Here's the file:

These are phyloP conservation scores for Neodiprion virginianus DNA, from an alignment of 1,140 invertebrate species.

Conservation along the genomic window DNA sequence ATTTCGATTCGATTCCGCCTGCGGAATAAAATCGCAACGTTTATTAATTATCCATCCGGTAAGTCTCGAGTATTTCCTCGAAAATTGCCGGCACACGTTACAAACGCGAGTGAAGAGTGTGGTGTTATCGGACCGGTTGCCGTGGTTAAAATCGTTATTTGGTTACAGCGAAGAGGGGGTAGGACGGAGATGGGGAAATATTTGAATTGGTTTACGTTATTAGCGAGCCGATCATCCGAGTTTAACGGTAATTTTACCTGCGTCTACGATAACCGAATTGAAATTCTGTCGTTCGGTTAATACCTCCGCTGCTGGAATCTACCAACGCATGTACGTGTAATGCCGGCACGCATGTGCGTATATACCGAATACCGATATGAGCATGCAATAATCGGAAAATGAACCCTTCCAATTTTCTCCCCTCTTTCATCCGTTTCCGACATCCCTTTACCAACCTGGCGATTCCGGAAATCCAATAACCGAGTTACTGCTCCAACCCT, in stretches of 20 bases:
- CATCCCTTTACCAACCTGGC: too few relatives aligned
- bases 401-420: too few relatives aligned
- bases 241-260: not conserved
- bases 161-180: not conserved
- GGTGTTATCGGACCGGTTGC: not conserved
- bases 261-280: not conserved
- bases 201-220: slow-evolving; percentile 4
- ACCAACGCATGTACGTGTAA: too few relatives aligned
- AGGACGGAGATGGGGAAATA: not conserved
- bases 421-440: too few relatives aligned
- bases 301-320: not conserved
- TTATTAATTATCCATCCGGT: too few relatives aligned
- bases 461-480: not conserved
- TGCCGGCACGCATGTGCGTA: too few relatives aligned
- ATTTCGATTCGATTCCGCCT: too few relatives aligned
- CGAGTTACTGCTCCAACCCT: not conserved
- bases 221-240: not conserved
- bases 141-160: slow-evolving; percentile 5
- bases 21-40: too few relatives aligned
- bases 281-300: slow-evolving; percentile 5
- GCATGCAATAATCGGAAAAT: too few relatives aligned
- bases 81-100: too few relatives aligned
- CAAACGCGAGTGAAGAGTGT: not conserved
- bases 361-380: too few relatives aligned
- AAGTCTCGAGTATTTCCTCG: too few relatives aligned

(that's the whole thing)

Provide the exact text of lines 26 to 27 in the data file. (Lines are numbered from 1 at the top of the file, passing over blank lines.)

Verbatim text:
- bases 361-380: too few relatives aligned
- AAGTCTCGAGTATTTCCTCG: too few relatives aligned